If we have a closer look on this metadata we can add this metadata by performing an updated on your service’s meta URI. In my case it is http://localhost/datagridservice/DataGridService/meta. Below we use some RDF based on the originally SA-REST example.

The SA-REST extension now extends the URI scope of the DGS – which is actually a very cool feature. Once deployed, the /meta scope is extended with /meta/sarest. If you now perform a GET request to http://localhost/datagridservice/DataGridService/meta/sarest. The extension will return the corresponding SA-REST metadata we used above.

To round up this exercise I’ve also created a set of XSL transformations that create XHTML to be used within any Web page. E.g. the SA-REST annotation mixed with the content, again based on the original SA-REST example, would look like below. Keep in mind, the XHTML snippet you see here was dynamically created by the DGS itself using a transformation.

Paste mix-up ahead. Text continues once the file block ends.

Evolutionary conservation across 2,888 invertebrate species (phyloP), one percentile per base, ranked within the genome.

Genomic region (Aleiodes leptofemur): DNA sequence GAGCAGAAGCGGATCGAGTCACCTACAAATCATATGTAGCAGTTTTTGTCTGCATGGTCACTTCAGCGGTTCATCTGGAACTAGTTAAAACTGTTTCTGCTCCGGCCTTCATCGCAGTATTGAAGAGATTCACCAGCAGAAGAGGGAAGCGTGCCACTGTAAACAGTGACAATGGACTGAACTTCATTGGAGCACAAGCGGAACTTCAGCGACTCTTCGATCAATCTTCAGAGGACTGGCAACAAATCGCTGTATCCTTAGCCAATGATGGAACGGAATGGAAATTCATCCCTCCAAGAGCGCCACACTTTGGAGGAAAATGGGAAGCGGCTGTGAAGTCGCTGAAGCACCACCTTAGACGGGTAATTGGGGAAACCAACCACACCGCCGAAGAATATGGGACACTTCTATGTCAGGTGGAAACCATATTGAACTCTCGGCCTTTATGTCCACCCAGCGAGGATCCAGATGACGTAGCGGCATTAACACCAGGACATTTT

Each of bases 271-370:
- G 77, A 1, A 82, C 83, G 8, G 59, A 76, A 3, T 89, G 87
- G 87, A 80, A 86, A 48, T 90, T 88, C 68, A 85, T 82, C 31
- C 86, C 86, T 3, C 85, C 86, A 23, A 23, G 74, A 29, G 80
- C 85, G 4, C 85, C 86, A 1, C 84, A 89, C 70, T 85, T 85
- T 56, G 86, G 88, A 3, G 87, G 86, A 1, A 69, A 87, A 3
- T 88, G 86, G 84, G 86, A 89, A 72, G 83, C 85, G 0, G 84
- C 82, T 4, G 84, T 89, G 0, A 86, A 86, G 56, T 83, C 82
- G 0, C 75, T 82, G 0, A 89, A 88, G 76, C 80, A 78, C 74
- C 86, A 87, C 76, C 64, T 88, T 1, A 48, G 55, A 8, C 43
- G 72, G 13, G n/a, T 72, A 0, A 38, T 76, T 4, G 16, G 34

<p about="http://localhost/datagridservice/DataGridService" xmlns="http://www.w3.org/1999/xhtml" xmlns:rdf="http://www.w3.org/1999/02/22-rdf-syntax-ns#" xmlns:sarest="http://lsdis.cs.uga.edu/SAREST#">
    The logical input of this service is an
    <span property="sarest:input">http://lsdis.cs.uga.edu/ont.owl#Location_Query</span>
    object. The logical output of this service is a list of
    <span property="sarest:output">http://lsdis.cs.uga.edu/ont.owl#Location</span>
    objects. This service should be invoked using an
    <span property="sarest:action">HTTP GET</span>
    request.
    <meta property="sarest:lifting" content="http://www.restful.ws/lifting.xsl" />
    <meta property="sarest:lowering" content="http://www.restful.ws/lowering.xsl" />
    <meta property="sarest:operation" content="http://lsdis.cs.uga.edu/ont.owl#Location_Search" />
</p>

The extension concept allows to add new custom components and to customize the DGS even more while the SA-REST extension provides a very first capability to describe the DGS’ RESTful interface in a semantic way.

I am going to do a second proof of concept using another approach describing RESTful services soon to show the flexibility of the extension concept.

WebComposition/DGS Core Architecture